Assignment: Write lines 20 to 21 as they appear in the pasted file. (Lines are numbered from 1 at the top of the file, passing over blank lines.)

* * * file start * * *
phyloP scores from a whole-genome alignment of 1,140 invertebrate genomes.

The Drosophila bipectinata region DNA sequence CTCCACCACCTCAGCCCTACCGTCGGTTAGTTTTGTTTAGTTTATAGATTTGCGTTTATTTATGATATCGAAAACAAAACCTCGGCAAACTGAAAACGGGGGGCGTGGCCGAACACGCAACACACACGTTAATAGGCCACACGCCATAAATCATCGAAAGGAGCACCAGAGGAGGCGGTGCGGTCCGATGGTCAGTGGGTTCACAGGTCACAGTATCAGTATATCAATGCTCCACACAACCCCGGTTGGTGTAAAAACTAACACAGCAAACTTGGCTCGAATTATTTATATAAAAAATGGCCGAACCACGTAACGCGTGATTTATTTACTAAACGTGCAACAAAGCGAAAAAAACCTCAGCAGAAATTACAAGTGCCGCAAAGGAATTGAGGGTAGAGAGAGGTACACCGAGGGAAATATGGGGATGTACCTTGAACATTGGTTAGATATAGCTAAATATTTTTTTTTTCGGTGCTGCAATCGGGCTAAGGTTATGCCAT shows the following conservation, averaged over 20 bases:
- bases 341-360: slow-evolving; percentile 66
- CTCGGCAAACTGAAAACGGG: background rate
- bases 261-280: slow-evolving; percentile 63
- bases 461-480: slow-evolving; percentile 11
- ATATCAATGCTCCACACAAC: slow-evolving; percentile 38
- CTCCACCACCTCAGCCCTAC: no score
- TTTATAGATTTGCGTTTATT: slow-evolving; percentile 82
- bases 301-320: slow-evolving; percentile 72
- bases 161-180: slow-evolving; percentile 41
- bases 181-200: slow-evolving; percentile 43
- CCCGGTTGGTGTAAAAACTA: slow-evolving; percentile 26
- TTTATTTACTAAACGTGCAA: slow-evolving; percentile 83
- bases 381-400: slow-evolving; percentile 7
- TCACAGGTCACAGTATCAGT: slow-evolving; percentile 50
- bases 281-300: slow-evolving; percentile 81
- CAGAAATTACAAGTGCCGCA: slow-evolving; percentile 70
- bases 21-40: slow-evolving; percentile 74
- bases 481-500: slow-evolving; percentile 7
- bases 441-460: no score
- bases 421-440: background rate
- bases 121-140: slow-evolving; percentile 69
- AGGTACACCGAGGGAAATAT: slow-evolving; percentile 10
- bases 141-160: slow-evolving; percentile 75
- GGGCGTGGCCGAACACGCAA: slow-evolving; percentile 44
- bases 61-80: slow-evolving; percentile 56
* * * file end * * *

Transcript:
- bases 481-500: slow-evolving; percentile 7
- bases 441-460: no score